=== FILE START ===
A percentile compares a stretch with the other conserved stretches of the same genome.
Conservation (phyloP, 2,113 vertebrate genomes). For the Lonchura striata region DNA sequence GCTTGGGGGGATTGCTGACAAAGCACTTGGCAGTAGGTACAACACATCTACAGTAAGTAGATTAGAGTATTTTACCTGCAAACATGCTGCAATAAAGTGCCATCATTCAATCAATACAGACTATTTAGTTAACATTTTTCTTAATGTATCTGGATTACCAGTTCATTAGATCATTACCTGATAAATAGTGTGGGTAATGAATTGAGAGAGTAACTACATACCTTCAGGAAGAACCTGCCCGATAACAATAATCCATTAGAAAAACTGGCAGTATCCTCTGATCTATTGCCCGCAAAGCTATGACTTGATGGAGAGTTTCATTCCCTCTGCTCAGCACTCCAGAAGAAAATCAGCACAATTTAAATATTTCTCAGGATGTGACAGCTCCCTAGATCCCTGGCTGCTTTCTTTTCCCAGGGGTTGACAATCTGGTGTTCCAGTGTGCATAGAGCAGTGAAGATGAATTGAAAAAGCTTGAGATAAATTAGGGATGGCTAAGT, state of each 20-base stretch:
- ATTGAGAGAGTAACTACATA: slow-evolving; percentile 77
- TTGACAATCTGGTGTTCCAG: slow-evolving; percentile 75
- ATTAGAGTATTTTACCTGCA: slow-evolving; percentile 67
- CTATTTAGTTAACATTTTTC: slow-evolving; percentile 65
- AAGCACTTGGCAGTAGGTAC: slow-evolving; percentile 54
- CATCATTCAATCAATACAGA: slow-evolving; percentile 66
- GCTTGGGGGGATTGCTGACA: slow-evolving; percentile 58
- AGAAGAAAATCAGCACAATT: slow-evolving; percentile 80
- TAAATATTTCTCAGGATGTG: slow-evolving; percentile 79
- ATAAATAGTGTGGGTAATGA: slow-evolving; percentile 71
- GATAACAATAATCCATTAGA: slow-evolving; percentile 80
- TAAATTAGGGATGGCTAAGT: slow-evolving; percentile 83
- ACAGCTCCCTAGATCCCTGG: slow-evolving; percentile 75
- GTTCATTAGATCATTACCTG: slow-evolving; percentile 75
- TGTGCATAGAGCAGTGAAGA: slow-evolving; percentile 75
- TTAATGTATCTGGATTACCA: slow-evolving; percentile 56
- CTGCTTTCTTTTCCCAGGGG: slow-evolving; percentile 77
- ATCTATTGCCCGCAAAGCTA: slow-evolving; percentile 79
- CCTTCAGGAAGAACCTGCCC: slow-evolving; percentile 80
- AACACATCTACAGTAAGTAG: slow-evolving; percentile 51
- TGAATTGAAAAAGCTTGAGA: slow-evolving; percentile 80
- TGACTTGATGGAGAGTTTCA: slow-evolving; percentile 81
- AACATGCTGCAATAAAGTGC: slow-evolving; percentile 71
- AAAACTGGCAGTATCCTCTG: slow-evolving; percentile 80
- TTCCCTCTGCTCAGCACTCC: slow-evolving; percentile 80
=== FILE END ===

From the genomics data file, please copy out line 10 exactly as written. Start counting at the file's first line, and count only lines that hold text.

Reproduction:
- AGAAGAAAATCAGCACAATT: slow-evolving; percentile 80